Keuka Lake

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Keuka Lake
Keuka Lake.jpg
View of Keuka Lake.
Keuka Lake is located in New York Adirondack Park
Keuka Lake
Keuka Lake
Location within New York
Keuka Lake is located in the United States
Keuka Lake
Keuka Lake
Keuka Lake (the United States)
LocationSteuben / Yates counties, New York, United States
GroupFinger Lakes
Coordinates42°29′47″N 77°08′46″W / 42.49639°N 77.14611°W / 42.49639; -77.14611Coordinates: 42°29′47″N 77°08′46″W / 42.49639°N 77.14611°W / 42.49639; -77.14611
TypeGround moraine
Primary inflowsKeuka Inlet, Sugar Creek, Glen Brook, Wagener Glen Creek
Primary outflowsKeuka Lake Outlet
Basin countriesUnited States
Max. length20 mi (32 km)
Max. width0.5 to 2 mi (0.80 to 3.22 km)
Surface area11,730 acres (47.5 km2)
Average depth101 ft (31 m)
Max. depth187 ft (57 m)
Shore length160 mi (97 km)
Surface elevation715 ft (218 m)[1]
SettlementsPenn Yan
Hammondsport
Branchport
1 Shore length is not a well-defined measure.

Keuka Lake (/ˈkjuːkə/ KEW-kə)[2] is one of the major Finger Lakes in the U.S. state of New York. It is unusual because it is Y-shaped, in contrast to the long and narrow shape of the other Finger Lakes. Because of its shape, it was referred to in the past as Crooked Lake. Keuka means "canoe landing" in the Iroquois language and "lake with an elbow" in the Seneca language.[3]

Description[edit]

Map showing Keuka Lake and the other Finger Lakes in relation to Lake Ontario and upstate New York

The Y-shaped Keuka Lake empties into another Finger Lake, Seneca Lake, through a stream called Keuka Lake Outlet at the lake's northeastern end in Penn Yan. The stream empties into Seneca Lake at the village of Dresden. At one time the outlet was developed into a canal, the Crooked Lake Canal, connecting the lakes. This canal was later replaced by a railroad branch line which is now a hiking and cycling trail.

The lake is about 20 miles (32 km) long and varies in width from one-half mile (0.80 km) to two miles (3.2 km). It has a surface area of 11,730 acres (47.5 km2), and a maximum and mean depth of 186 feet (57 m) and 101 feet (31 m) respectively.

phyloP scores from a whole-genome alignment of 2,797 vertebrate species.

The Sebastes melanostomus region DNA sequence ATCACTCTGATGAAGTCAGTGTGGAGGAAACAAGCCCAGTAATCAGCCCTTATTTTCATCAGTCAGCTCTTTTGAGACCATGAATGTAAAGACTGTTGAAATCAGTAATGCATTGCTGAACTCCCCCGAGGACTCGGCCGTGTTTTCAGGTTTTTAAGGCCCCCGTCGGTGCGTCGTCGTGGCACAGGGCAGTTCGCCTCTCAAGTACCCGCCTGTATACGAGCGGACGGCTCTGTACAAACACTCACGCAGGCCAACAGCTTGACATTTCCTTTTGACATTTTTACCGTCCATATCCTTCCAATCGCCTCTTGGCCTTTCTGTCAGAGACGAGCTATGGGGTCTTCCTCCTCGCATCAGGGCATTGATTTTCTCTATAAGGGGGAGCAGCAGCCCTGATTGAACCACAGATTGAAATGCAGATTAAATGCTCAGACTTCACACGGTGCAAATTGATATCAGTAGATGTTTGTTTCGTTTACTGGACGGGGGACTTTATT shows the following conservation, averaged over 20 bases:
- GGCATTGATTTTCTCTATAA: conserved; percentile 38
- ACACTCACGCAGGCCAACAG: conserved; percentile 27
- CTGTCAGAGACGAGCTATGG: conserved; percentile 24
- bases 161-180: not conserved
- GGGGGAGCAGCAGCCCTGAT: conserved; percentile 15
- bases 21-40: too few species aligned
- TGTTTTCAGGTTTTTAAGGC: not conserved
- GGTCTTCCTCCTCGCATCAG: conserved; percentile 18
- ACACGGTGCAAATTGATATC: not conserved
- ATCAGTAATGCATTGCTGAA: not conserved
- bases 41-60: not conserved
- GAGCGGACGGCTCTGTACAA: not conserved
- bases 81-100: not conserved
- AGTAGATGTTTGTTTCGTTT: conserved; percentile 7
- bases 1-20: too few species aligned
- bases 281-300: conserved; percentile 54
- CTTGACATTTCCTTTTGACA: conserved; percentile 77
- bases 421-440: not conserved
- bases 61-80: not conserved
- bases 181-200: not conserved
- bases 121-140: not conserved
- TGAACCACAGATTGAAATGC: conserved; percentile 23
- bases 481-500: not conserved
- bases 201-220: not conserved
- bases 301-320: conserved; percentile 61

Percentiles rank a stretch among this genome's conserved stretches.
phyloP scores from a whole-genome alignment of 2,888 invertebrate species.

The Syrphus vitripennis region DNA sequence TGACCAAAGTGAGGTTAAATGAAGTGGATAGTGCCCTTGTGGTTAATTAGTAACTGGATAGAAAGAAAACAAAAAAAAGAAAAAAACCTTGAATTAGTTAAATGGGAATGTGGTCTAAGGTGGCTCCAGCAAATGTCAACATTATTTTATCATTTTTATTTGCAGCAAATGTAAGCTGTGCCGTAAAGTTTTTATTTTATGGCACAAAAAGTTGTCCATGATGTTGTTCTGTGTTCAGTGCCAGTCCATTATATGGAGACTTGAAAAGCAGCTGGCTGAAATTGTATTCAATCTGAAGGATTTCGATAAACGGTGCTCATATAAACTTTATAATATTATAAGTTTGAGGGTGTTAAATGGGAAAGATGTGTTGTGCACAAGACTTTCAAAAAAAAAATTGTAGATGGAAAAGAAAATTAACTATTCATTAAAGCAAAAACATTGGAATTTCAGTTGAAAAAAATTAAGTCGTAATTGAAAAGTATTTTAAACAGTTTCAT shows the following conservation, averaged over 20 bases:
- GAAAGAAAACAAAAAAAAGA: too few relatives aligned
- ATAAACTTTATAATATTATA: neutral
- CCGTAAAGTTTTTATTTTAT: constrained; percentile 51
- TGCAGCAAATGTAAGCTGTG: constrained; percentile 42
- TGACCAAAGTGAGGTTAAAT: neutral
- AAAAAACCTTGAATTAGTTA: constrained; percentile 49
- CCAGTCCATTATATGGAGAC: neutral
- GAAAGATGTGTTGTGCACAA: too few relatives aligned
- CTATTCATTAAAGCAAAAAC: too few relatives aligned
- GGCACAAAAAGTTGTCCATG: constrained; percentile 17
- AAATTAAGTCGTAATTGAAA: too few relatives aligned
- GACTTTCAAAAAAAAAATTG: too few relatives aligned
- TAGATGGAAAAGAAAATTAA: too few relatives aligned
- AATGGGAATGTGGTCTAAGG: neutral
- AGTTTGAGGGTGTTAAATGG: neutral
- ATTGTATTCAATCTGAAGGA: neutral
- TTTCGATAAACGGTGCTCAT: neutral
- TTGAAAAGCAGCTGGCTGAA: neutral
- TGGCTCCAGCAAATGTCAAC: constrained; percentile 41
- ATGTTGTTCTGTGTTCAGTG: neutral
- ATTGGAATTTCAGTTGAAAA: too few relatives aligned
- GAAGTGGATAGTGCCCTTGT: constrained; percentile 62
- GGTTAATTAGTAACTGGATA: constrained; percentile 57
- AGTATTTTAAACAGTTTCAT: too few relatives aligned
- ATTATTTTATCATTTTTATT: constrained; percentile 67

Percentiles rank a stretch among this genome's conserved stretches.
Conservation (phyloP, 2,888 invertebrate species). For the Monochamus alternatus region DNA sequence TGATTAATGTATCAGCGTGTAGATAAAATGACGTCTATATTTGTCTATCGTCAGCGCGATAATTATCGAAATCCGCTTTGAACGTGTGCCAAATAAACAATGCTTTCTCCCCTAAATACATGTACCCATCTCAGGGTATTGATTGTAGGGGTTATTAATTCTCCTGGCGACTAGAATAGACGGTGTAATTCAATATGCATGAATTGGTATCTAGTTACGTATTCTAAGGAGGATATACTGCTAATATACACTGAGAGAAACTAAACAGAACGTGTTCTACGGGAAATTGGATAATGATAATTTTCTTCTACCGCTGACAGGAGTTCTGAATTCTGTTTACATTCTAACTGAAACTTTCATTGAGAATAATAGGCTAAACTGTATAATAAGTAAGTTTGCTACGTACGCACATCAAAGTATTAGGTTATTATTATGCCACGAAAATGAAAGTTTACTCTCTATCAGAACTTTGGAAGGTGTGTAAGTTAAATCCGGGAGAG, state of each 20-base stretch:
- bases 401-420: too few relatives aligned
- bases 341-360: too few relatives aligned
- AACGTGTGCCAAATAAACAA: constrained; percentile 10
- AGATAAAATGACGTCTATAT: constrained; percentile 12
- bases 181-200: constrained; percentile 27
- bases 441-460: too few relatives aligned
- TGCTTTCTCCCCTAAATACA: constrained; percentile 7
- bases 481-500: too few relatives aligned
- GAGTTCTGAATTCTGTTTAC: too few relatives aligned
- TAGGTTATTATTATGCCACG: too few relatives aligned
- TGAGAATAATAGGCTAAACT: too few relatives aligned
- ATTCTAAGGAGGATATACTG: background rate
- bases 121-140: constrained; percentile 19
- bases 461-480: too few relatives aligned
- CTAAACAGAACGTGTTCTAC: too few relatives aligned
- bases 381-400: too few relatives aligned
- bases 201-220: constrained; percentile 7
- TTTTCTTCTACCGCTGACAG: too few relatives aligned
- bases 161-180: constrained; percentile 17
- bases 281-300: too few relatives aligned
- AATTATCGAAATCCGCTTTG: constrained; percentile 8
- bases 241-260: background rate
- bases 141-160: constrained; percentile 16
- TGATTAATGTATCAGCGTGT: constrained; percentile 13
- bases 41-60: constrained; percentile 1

Its thermocline is between 30 and 35 feet (9.1 and 10.7 m) deep.[4]

Ecology[edit]

This body of water possesses large and healthy populations of lake trout, brown trout, rainbow trout, landlocked salmon, smallmouth bass, largemouth bass, and yellow perch. The productive fishery is supported by huge numbers of baitfish, most notably alewives (sawbellies), and is a very popular lake with area fishermen.

Humans, fish, and wildlife depend on the rich ecology of the lake habitat. The complex ecosystem is subject to contamination of the watershed, largely by storm water runoff. The Keuka Lake Association (KLA) monitors the water of the lake to ensure that it is suitable for its many uses, such as drinking, fishing, and swimming. Tributary streams, groundwater, and the lake itself are regularly tested for water quality. Additionally, KLA collects and publishes data about the lake level.

The infestation of European zebra mussels, which has impacted many North American bodies of water, has also affected Keuka Lake and other Finger Lakes in New York. In addition to disrupting the lake's ecosystem, zebra mussels can be a nuisance to lakeside homeowners. Their small size enables them to clog water intake pipes.[5][6] Furthermore, their sharp shells can cause lacerations on the feet of bathers. Bathers may wish to wear water shoes when swimming in the lake.

Surroundings[edit]

William E. "Gink" Doherty coaxes the structurally modified Langley Aerodrome into the air above the surface of Keuka Lake near Hammondsport, New York in 1914.

The village of Penn Yan is at the northeastern tip of the lake, and Branchport is at the northwestern tip. Hammondsport lies at the south end of the lake. Hammondsport was the home of Glenn Curtiss, a pioneer of naval aviation, and is now the site of the Glenn H. Curtiss Museum.

While the shore of the lake is primarily residential, Keuka College is located in Keuka Park on the western shore of the east branch and Keuka Lake State Park is located on the eastern side of the northwest branch of the lake. Camp Iroquois, run by the New York State Sheriffs Institute, is located on the eastern side of the bluff. YMCA Camp Cory is located on the eastern side of the northeast branch of the lake. Camp Good Days and Special Times is located on the western side of the northwest branch of the lake.

An important component of the economy of this region is based on grape growing and wine production.[7]

Wine trail[edit]

These vineyards are included in the Keuka Lake Wine Trail:

  • Barrington Cellars/Buzzard Crest Vineyards
  • Bully Hill Vineyards
  • Heron Hill Winery
  • Hunt Country Vineyards
  • Keuka Spring Vineyards
  • Dr. Konstantin Frank's Vinifera Wine Cellars
  • McGregor Vineyard Winery
  • Ravines Wine Cellars
  • Rooster Hill Winery
  • Stever Hill Vineyards
  • Point of the Bluff Vineyards

The winery on the lake, but not listed on the official Keuka Lake Wine Trail, is Domaine Leseurre.

See also[edit]

Bluff Point on Keuka Lake

References[edit]

  1. ^ "Keuka Lake". Geographic Names Information System. United States Geological Survey. Retrieved June 9, 2015.
  2. ^ http://dictionary.reference.com/browse/keuka+lake
  3. ^ "Keuka Lake Tidbits". Archived from the original on 2011-07-26.
  4. ^ "Keuka Lake". Dec.ny.gov. NYS Department of Environmental Conservation. Retrieved December 1, 2015.
  5. ^ Keuka Lake Book - Zebra Mussels
  6. ^ Locations with Zebra Mussels
  7. ^ http://www.keukalake.com/

Further reading[edit]

External links[edit]